|Title:||In search of a varied voice : translating dialect in English literature|
|Advisors:||Chu, Chiyu (CBS)|
Li, Dechao (CBS)
|Subject:||Literature -- Translations -- History and criticism.|
Translating and interpreting.
English language -- Translating into Chinese.
Hong Kong Polytechnic University -- Dissertations
|Department:||Department of Chinese and Bilingual Studies|
|Pages:||xiii, 422 pages : color illustrations|
|Abstract:||This thesis investigates the translation of literary dialect as a nonstandard language in literature from English into Chinese. It focuses on how the varied voice created by the use of a literary dialect in speech representation in British and American fiction is reproduced in Chinese translations with a special reference to the Chinese translations of Tess of the d'Urbervilles, The Adventures of Huckleberry Finn, and Pygmalion published in China before 2012. A descriptive study is conducted within the framework of Toury's descriptive translation studies (DTS) and Bourdieu's field theory on the 11 translations of the three works. All the translations have used different linguistic varieties to systematically represent various levels of dialect variation in the source texts. This study examines the norm-governed and norm-breaking activities underlying the above translation practices and investigates the role of the translator played in the decision-making process in order to reveal the general tendencies, universals, norms, conditioning factors as well as irregularities and innovations as shown by the translations in rendering English dialects into Chinese. The research questions are: 1. How are literary dialects in British and American fiction translated into Chinese? 2. Why are they translated in these particular ways? 3. What factors may influence the translation decisions of a literary dialect? 4. Who usually does dialect translations and why? 5. How does dialect translation evolve from 1929 to 2012, a period that is covered by this study?|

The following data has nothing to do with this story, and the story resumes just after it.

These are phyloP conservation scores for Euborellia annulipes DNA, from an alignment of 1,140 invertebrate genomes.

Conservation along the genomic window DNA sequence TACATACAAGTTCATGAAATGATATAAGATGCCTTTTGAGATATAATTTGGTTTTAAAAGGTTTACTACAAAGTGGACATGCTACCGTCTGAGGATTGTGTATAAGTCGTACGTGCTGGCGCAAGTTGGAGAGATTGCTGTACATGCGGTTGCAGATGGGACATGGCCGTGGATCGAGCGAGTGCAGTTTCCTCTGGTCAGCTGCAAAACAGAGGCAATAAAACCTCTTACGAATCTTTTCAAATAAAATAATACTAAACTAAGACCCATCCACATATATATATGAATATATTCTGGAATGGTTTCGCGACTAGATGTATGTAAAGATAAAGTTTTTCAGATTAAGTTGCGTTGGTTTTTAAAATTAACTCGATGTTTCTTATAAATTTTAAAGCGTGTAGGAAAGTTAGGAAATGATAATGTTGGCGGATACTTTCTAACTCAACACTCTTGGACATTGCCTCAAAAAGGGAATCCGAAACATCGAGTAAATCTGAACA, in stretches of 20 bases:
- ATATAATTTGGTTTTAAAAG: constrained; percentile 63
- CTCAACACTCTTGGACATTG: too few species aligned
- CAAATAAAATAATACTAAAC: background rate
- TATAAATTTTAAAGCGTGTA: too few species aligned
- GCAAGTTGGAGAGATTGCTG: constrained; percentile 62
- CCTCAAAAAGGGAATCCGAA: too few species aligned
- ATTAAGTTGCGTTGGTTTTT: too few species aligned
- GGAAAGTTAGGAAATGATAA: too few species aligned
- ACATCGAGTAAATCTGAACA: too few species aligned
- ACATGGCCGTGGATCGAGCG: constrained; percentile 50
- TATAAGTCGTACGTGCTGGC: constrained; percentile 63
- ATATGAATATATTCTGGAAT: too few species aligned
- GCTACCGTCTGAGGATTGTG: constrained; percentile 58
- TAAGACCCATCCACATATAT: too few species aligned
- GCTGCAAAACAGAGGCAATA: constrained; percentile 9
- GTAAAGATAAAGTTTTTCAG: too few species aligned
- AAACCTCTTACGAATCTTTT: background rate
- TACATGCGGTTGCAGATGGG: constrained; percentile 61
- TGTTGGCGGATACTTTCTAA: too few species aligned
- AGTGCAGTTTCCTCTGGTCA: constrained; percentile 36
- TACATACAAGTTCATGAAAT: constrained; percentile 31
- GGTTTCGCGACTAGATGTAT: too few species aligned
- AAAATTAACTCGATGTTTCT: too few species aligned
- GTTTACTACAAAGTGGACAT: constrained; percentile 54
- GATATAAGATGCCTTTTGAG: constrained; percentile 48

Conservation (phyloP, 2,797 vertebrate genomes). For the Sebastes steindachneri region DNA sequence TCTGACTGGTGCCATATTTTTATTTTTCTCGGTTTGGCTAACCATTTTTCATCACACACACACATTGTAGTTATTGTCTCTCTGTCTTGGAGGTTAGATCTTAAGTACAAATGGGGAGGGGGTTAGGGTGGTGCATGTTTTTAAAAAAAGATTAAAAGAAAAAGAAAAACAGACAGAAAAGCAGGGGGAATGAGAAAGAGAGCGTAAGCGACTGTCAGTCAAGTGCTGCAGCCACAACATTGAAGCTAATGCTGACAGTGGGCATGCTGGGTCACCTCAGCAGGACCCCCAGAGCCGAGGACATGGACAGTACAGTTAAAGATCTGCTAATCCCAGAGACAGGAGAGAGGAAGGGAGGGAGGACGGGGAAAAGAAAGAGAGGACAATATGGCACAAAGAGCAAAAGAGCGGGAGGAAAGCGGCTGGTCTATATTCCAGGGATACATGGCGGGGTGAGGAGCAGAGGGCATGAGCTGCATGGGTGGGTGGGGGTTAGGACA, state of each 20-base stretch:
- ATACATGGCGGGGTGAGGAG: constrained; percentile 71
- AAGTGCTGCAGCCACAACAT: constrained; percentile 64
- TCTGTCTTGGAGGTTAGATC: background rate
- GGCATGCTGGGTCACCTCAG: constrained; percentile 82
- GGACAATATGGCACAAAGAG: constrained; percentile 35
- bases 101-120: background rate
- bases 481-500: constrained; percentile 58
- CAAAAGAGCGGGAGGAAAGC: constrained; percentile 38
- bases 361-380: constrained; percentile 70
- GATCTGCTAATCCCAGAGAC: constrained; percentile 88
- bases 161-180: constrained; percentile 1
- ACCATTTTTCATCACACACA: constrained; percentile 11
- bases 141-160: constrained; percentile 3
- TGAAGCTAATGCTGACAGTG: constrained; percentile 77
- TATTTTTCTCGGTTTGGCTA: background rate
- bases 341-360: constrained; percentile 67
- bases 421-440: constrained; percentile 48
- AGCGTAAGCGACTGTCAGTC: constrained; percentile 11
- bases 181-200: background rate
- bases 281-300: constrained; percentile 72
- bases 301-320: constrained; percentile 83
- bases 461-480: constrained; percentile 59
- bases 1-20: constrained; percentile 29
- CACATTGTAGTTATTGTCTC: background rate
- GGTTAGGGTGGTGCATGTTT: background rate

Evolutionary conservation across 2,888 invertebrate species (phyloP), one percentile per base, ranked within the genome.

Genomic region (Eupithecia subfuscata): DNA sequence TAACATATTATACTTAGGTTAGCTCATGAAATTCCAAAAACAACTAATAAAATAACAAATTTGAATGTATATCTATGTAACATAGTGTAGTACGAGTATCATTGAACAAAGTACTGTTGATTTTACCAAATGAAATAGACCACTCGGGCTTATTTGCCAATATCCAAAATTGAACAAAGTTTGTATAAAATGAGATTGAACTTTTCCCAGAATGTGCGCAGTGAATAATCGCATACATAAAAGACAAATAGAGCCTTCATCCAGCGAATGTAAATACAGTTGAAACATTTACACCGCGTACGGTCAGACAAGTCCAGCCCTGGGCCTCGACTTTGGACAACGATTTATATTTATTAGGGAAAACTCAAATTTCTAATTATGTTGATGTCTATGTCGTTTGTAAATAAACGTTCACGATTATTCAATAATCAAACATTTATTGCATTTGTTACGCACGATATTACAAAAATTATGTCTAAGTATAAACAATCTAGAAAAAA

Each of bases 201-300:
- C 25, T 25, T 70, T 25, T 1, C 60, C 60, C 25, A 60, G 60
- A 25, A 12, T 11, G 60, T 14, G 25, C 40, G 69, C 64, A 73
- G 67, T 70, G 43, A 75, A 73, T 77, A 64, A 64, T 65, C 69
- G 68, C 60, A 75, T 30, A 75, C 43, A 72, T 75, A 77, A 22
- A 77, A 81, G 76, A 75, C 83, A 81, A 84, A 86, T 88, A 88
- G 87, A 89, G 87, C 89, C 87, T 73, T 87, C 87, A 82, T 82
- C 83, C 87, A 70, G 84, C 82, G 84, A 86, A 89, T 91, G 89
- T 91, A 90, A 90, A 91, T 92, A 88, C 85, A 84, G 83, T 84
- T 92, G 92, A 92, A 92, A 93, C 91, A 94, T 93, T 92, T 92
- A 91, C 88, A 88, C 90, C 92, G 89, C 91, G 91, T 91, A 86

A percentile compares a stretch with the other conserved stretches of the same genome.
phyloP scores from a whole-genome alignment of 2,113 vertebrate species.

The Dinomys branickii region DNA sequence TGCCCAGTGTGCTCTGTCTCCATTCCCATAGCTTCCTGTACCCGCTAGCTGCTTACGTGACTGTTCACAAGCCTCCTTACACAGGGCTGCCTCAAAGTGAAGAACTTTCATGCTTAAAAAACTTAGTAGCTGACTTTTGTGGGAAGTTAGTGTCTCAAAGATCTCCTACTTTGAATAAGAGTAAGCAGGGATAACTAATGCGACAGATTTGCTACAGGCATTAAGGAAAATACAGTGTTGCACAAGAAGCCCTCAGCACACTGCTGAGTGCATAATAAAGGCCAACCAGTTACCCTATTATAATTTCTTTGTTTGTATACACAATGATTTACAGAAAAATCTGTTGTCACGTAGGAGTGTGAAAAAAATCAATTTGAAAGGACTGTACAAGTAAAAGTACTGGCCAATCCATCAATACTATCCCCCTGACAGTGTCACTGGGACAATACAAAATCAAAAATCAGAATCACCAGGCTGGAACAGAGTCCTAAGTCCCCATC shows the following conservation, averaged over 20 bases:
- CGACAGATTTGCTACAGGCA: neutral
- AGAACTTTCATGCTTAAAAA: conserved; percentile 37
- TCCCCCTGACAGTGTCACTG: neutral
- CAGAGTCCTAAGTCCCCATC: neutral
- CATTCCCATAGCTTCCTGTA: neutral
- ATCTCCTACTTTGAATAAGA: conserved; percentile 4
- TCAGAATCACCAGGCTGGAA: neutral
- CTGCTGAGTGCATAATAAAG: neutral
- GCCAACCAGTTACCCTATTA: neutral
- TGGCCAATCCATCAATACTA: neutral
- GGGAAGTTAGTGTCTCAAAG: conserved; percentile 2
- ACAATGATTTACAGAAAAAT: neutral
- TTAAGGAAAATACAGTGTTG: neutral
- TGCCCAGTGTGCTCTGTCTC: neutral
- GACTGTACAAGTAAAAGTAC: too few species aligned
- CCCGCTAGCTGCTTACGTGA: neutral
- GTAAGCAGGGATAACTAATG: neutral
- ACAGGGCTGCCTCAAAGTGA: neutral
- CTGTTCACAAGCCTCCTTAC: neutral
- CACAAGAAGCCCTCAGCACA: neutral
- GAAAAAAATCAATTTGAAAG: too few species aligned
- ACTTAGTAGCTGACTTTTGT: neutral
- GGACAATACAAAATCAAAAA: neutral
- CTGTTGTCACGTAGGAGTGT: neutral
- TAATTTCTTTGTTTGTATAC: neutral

The research method is both descriptive and interdisciplinary, combining Dialect Density Measure (DDM) method and register theories from sociolinguistics. The thesis confirms the hypotheses on standardization, normalization, and lexicalization from previous studies on dialect translation, and proposes new hypotheses on the tendencies on dialect translation. This thesis also tests some of the hypotheses on the conditioning factors in relation to dialect, and proposes new hypotheses on other conditioning factors including the ST dialect type, prestige of the publisher and capital of the translators. The thesis concludes by proposing three new concepts on dialect translation. Firstly, dialect translation should take two sides of the variation into consideration. How the standard side of the variation is translated may alter, change or reverse the social identity and power structure constructed in the translation. Secondly, register features may function as sociolects in the translation of both sides of the dialect variation when they are used in the same way as dialect features do. Thirdly, in literary translation dialect density matters as much as dialect features. How dialect density is translated affects the social identity and characterization of the dialect characters and the social stratification within the dialect community. This thesis also contributes to translation studies as a whole by providing new insights into the study of norms and the role of translators in the translation process. Firstly, the concept of "pioneer translator" and "follower translator" is proposed for the first time and the different roles of the two types of translators are investigated in relation to the evolution of translation strategies. Secondly, it sheds light on the transformation process from the norm-breaking to the norm-making practices from the perspectives of the constructive roles played by the translators, and of the interaction between the field and the translation agents.
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